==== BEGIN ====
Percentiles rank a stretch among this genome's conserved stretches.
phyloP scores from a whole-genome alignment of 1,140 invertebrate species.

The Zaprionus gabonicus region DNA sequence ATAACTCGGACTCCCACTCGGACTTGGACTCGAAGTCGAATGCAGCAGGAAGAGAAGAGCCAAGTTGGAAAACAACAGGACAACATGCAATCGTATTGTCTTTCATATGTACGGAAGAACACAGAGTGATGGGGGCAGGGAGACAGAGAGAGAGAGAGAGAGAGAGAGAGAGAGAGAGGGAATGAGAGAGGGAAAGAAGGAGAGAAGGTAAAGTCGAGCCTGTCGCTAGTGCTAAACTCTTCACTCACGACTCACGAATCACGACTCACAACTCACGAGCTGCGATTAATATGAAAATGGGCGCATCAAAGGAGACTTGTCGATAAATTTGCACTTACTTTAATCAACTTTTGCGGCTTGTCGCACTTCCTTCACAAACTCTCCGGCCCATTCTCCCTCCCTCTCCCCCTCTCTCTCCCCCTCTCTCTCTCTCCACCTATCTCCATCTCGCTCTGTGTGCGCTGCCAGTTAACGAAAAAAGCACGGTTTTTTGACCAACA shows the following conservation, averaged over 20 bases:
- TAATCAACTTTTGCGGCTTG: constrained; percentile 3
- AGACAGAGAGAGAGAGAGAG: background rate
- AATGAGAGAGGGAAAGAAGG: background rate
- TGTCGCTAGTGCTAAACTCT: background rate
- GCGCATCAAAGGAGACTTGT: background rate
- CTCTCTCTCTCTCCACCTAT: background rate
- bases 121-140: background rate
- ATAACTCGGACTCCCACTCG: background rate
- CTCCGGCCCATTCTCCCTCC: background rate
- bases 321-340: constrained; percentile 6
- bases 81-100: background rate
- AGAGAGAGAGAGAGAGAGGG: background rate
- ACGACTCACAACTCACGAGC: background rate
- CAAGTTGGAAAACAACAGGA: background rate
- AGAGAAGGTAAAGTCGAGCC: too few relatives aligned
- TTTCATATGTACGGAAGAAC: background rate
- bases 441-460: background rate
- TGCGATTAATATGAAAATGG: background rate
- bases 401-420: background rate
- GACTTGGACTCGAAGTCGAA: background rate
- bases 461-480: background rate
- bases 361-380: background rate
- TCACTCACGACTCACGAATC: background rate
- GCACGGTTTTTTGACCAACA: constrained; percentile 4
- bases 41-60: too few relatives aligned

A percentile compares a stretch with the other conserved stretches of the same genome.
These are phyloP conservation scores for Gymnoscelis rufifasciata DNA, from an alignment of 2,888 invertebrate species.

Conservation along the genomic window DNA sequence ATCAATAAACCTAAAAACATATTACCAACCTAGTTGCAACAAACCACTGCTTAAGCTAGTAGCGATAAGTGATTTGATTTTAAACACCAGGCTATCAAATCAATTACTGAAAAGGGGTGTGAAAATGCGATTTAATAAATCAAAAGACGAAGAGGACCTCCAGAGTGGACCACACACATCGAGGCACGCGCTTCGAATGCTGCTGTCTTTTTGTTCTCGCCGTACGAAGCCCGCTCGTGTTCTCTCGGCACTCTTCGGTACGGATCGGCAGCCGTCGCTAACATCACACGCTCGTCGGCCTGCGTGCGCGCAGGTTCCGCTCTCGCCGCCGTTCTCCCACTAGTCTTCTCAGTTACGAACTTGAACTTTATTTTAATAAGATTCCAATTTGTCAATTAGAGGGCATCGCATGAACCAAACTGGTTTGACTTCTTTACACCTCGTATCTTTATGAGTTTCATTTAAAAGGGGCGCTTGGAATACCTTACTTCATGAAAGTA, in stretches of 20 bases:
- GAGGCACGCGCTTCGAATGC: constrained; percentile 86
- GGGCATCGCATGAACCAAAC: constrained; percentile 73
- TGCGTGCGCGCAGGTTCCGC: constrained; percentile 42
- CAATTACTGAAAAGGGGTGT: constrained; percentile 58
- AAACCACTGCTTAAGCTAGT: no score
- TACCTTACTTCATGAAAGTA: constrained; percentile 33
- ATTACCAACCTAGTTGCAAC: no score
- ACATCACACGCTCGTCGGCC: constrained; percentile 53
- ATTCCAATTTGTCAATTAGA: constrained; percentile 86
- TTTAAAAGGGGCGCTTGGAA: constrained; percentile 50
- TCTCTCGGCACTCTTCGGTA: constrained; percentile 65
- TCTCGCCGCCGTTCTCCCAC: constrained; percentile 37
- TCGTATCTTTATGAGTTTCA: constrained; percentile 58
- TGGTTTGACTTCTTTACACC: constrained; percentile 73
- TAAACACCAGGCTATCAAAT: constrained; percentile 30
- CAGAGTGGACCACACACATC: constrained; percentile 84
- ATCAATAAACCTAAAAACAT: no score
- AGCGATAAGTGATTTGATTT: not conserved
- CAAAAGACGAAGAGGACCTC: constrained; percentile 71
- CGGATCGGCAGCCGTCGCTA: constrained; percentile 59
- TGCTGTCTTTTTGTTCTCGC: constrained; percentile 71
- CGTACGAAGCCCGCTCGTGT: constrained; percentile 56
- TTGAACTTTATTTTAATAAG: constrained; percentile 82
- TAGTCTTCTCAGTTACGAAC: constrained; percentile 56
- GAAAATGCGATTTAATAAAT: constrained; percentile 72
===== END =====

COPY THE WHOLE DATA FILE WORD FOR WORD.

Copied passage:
Percentiles rank a stretch among this genome's conserved stretches.
phyloP scores from a whole-genome alignment of 1,140 invertebrate species.

The Zaprionus gabonicus region DNA sequence ATAACTCGGACTCCCACTCGGACTTGGACTCGAAGTCGAATGCAGCAGGAAGAGAAGAGCCAAGTTGGAAAACAACAGGACAACATGCAATCGTATTGTCTTTCATATGTACGGAAGAACACAGAGTGATGGGGGCAGGGAGACAGAGAGAGAGAGAGAGAGAGAGAGAGAGAGAGAGGGAATGAGAGAGGGAAAGAAGGAGAGAAGGTAAAGTCGAGCCTGTCGCTAGTGCTAAACTCTTCACTCACGACTCACGAATCACGACTCACAACTCACGAGCTGCGATTAATATGAAAATGGGCGCATCAAAGGAGACTTGTCGATAAATTTGCACTTACTTTAATCAACTTTTGCGGCTTGTCGCACTTCCTTCACAAACTCTCCGGCCCATTCTCCCTCCCTCTCCCCCTCTCTCTCCCCCTCTCTCTCTCTCCACCTATCTCCATCTCGCTCTGTGTGCGCTGCCAGTTAACGAAAAAAGCACGGTTTTTTGACCAACA shows the following conservation, averaged over 20 bases:
- TAATCAACTTTTGCGGCTTG: constrained; percentile 3
- AGACAGAGAGAGAGAGAGAG: background rate
- AATGAGAGAGGGAAAGAAGG: background rate
- TGTCGCTAGTGCTAAACTCT: background rate
- GCGCATCAAAGGAGACTTGT: background rate
- CTCTCTCTCTCTCCACCTAT: background rate
- bases 121-140: background rate
- ATAACTCGGACTCCCACTCG: background rate
- CTCCGGCCCATTCTCCCTCC: background rate
- bases 321-340: constrained; percentile 6
- bases 81-100: background rate
- AGAGAGAGAGAGAGAGAGGG: background rate
- ACGACTCACAACTCACGAGC: background rate
- CAAGTTGGAAAACAACAGGA: background rate
- AGAGAAGGTAAAGTCGAGCC: too few relatives aligned
- TTTCATATGTACGGAAGAAC: background rate
- bases 441-460: background rate
- TGCGATTAATATGAAAATGG: background rate
- bases 401-420: background rate
- GACTTGGACTCGAAGTCGAA: background rate
- bases 461-480: background rate
- bases 361-380: background rate
- TCACTCACGACTCACGAATC: background rate
- GCACGGTTTTTTGACCAACA: constrained; percentile 4
- bases 41-60: too few relatives aligned

A percentile compares a stretch with the other conserved stretches of the same genome.
These are phyloP conservation scores for Gymnoscelis rufifasciata DNA, from an alignment of 2,888 invertebrate species.

Conservation along the genomic window DNA sequence ATCAATAAACCTAAAAACATATTACCAACCTAGTTGCAACAAACCACTGCTTAAGCTAGTAGCGATAAGTGATTTGATTTTAAACACCAGGCTATCAAATCAATTACTGAAAAGGGGTGTGAAAATGCGATTTAATAAATCAAAAGACGAAGAGGACCTCCAGAGTGGACCACACACATCGAGGCACGCGCTTCGAATGCTGCTGTCTTTTTGTTCTCGCCGTACGAAGCCCGCTCGTGTTCTCTCGGCACTCTTCGGTACGGATCGGCAGCCGTCGCTAACATCACACGCTCGTCGGCCTGCGTGCGCGCAGGTTCCGCTCTCGCCGCCGTTCTCCCACTAGTCTTCTCAGTTACGAACTTGAACTTTATTTTAATAAGATTCCAATTTGTCAATTAGAGGGCATCGCATGAACCAAACTGGTTTGACTTCTTTACACCTCGTATCTTTATGAGTTTCATTTAAAAGGGGCGCTTGGAATACCTTACTTCATGAAAGTA, in stretches of 20 bases:
- GAGGCACGCGCTTCGAATGC: constrained; percentile 86
- GGGCATCGCATGAACCAAAC: constrained; percentile 73
- TGCGTGCGCGCAGGTTCCGC: constrained; percentile 42
- CAATTACTGAAAAGGGGTGT: constrained; percentile 58
- AAACCACTGCTTAAGCTAGT: no score
- TACCTTACTTCATGAAAGTA: constrained; percentile 33
- ATTACCAACCTAGTTGCAAC: no score
- ACATCACACGCTCGTCGGCC: constrained; percentile 53
- ATTCCAATTTGTCAATTAGA: constrained; percentile 86
- TTTAAAAGGGGCGCTTGGAA: constrained; percentile 50
- TCTCTCGGCACTCTTCGGTA: constrained; percentile 65
- TCTCGCCGCCGTTCTCCCAC: constrained; percentile 37
- TCGTATCTTTATGAGTTTCA: constrained; percentile 58
- TGGTTTGACTTCTTTACACC: constrained; percentile 73
- TAAACACCAGGCTATCAAAT: constrained; percentile 30
- CAGAGTGGACCACACACATC: constrained; percentile 84
- ATCAATAAACCTAAAAACAT: no score
- AGCGATAAGTGATTTGATTT: not conserved
- CAAAAGACGAAGAGGACCTC: constrained; percentile 71
- CGGATCGGCAGCCGTCGCTA: constrained; percentile 59
- TGCTGTCTTTTTGTTCTCGC: constrained; percentile 71
- CGTACGAAGCCCGCTCGTGT: constrained; percentile 56
- TTGAACTTTATTTTAATAAG: constrained; percentile 82
- TAGTCTTCTCAGTTACGAAC: constrained; percentile 56
- GAAAATGCGATTTAATAAAT: constrained; percentile 72